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CRR: What's the impact? - Views on News from Equitymaster
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  • Sep 14, 2004

    CRR: What's the impact?

    The Reserve Bank of India (RBI), over the weekend, decided to hike the Cash Requirement Ratio (CRR) in two fortnightly tranches of 25 basis points each to raise it to 5%. This move is not surprising, given the high liquidity in the economy and the rising inflation. To put things in perspective, inflation, as per the government's CMP was targeted to be arrested at nearly 5%. But given that the same is currently hovering at over 8%, some steps were needed to control inflation. This move comes as the first and is one of the most predictable ones, which could have been adopted by the Central Bank.

    The RBI along with the rise in CRR also reduced the interest payable (by the RBI) on the CRR deposits held by the banks at RBI, from the current 6% (Bank Rate) to 3.5%. Although banks have refrained from giving clear signals of a possible interest rate hike, it is likely that the industry witnesses some northward shift in lending rates in the short-term.

    Let us now analyse the impact of a possible rate hike on India Inc.:

    • Banking: During FY04, the net income of banks were boosted by robust treasury incomes. Over the last 3-4 years, low credit offtake from the industry and falling interest rate regime compelled banks to park their idle cash in government bonds well over the statutory limits (CRR and SLR). Over this period, banks were able to book huge profits on their G-Sec portfolios. However, they are currently faced with a rising interest rate regime, which is likely to wipe out a considerable part of their G-Sec profits. This will have an adverse impact on their networth as well. RBI's recent measure is likely to further suck out liquidity from the markets, which may put pressure on banks to hike interest rates in the short-term.

      Inflation affecting banks
      Other income (Rs m) 1QFY04 1QFY05 (%) Change
      SBI 17,529 15,387 -12.2%
      Oriental Bank 1,817 998 -45.1%
      Corporation Bank 1,257 1,001 -20.4%
      HDFC Bank 1,322 1,080 -18.3%
      IDBI Bank 428 417 -2.6%
      UTI Bank 1,503 1,101 -26.7%
      * Source: Equitymaster Research

    • Manufacturing industry: The last three years' soft interest rate regime had a positive impact on India Inc, as the industry witnessed lower interest outgo. An upward shift in interest rates is likely to impact the capital expenditure plans of most companies. However, we would like to reiterate that while interest rates are likely to rise, they will probably not reach the 14%-15% levels seen in the past. The debt burden on corporates is also substantially much lower, thus further enhancing their interest payment ability. Most corporates have generated significant cash flows to fund a part of their expansion plans as well. This will reduce their reliance on debt. Considering all these aspects, we find that rising interest rates are likely to have limited impact on the Indian manufacturing sector in the near term.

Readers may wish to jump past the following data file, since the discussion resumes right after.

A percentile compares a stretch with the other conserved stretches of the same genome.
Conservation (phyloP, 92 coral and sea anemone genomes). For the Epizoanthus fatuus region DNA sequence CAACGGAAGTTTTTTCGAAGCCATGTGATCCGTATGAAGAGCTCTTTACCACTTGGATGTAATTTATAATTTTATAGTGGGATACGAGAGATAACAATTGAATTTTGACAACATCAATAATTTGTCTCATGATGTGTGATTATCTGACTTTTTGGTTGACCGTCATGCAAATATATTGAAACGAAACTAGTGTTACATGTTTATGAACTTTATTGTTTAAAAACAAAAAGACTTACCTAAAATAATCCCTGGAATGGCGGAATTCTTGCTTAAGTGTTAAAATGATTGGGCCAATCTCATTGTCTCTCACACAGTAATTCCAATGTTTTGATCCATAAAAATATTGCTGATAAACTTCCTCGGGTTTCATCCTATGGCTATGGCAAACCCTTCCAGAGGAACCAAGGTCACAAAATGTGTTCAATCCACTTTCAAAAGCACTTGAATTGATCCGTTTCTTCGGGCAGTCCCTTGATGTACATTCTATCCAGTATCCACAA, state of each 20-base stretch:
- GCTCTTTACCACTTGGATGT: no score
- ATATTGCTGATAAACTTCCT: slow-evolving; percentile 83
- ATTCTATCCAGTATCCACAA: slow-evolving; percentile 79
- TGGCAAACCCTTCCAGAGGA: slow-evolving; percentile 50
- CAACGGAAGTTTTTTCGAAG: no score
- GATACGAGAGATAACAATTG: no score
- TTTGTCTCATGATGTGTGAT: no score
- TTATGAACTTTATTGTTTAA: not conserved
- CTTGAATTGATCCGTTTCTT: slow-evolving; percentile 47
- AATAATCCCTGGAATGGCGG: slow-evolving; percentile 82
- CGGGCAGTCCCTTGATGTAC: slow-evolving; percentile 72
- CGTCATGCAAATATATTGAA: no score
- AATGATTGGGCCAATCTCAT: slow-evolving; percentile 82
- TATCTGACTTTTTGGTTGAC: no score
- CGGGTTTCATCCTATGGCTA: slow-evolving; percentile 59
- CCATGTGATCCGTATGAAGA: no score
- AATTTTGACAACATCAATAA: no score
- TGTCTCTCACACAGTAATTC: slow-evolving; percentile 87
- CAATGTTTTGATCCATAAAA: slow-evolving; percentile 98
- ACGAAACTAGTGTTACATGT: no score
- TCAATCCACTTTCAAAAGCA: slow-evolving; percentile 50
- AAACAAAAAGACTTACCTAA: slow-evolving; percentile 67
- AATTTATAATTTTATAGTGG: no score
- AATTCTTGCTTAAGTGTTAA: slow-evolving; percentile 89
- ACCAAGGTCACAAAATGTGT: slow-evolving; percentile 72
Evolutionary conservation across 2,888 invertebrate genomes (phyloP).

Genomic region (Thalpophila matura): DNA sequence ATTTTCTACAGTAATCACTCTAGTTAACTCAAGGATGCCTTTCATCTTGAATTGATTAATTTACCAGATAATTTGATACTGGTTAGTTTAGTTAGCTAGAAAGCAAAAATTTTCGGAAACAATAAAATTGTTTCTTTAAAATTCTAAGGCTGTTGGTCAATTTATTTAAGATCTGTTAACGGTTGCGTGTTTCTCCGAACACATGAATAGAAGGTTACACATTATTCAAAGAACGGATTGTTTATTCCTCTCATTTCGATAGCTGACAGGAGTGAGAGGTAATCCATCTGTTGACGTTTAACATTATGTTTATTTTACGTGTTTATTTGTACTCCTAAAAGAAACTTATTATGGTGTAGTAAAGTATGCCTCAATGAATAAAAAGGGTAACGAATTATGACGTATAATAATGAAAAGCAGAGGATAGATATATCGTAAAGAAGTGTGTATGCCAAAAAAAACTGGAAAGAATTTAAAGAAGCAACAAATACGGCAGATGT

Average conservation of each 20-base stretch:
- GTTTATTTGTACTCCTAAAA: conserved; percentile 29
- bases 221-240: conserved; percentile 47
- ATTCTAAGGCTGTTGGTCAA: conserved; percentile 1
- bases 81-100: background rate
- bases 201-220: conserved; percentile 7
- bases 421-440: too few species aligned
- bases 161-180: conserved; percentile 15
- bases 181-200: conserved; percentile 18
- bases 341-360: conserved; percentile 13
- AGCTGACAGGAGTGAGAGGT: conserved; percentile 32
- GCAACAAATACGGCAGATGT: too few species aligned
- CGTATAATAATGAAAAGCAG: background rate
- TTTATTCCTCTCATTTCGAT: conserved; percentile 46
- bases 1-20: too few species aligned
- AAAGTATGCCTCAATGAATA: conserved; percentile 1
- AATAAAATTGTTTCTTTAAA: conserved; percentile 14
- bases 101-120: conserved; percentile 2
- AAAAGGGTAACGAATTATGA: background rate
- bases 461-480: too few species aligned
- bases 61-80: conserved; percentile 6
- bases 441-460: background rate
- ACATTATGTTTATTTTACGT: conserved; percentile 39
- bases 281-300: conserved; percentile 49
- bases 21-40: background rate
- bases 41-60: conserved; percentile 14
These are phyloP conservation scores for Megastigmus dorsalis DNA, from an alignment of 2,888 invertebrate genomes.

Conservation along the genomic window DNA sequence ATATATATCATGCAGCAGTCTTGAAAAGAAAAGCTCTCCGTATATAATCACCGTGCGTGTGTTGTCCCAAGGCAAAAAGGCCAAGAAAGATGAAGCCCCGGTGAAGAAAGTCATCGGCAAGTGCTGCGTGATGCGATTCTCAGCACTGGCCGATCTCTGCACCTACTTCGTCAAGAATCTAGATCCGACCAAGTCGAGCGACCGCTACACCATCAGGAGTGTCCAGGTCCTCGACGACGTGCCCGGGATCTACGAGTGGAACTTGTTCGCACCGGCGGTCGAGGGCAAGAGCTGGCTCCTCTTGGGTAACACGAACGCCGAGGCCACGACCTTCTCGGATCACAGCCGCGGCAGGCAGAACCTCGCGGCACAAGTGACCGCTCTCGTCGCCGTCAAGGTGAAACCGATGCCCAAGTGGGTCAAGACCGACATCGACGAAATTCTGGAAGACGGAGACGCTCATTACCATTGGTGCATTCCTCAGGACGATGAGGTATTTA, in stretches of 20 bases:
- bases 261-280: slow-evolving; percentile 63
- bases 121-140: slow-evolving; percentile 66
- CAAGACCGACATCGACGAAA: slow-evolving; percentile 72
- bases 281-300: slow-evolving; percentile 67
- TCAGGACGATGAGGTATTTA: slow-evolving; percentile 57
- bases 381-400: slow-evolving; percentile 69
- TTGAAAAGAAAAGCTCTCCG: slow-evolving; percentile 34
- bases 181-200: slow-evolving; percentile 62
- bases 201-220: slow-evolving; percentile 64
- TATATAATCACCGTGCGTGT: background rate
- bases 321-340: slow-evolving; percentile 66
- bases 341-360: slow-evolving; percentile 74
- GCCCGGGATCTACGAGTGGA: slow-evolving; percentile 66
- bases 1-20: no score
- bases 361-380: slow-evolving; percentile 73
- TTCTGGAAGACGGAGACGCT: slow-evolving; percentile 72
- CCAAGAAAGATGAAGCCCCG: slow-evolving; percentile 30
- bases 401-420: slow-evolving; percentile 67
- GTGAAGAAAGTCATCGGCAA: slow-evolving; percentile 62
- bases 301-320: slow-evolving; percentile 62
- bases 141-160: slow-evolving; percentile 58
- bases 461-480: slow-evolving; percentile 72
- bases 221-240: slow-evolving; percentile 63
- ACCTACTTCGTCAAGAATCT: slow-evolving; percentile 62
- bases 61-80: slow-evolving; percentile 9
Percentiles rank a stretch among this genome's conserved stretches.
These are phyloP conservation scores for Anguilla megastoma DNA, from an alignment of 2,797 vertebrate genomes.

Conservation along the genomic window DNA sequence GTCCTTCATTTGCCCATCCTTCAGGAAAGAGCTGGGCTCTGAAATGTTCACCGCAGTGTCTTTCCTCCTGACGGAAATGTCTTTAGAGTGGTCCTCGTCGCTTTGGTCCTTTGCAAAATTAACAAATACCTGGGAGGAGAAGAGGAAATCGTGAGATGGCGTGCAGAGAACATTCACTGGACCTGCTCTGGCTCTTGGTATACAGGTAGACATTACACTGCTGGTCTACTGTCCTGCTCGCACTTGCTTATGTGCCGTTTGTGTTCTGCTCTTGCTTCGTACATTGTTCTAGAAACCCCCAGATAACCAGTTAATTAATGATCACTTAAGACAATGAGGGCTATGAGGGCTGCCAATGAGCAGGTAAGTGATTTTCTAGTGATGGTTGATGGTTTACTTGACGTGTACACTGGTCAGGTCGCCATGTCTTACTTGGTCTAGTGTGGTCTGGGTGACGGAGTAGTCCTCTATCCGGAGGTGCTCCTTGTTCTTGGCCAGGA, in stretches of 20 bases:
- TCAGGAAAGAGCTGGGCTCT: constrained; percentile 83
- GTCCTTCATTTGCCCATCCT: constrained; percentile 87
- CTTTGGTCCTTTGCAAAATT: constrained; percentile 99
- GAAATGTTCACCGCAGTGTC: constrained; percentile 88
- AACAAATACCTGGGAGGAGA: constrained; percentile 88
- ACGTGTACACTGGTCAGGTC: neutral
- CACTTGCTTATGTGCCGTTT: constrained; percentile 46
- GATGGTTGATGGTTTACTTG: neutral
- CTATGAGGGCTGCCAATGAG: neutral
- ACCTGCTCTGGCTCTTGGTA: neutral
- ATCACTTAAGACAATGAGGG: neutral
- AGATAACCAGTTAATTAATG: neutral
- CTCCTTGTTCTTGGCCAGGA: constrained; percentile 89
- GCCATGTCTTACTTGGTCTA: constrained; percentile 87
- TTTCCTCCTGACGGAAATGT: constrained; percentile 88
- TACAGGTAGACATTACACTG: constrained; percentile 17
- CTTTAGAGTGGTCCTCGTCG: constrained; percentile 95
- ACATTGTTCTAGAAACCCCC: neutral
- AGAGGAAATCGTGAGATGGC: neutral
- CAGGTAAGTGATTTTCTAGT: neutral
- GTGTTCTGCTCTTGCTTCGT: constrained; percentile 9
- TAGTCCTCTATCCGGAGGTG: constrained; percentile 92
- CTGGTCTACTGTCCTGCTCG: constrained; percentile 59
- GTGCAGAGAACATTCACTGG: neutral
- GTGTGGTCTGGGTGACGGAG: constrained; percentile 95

• Infrastructure: The country's budget has laid special emphasis on infrastructure activities with over Rs 400 bn being earmarked for the same. Large construction activities coupled with agricultural projects (irrigation) are on the anvil. A hike in interest rates could result in postponement of these plans. This is likely to impact companies in the infrastructure segment such as steel, cement and energy. Power projects, which are capital intensive and have longer gestation periods, are likely to be worst hit in the face of rising interest rates. However we would like to point out that this could only happen in case of a significant rise in interest rates. As mentioned earlier we do not expect interest rates to rise significantly over the long-term and hence the impact on the infrastructure sector in terms of higher costs may be limited.

    We believe interest rates are not likely to move up substantially in the long-term as there is still substantial liquidity in the banking system, which means that banks are still sufficiently liquid to lend. On the consumer side (retail borrowers), a small hike in interest rate may have a 'sentiment' effect rather than impacting demand for housing and car loans in the long-term. While global economic recovery has been wavering, due to rising crude oil and commodities prices, we have seen a sobering trend for the same over the last few weeks. Consequently, we believe that inflation is likely to decline after the short-term spike seen recently. Over the long-term, we believe that India Inc is in a better position to weather a rise in interest rates provided there are no further spikes. Read more on the hike in CRR by the RBI.



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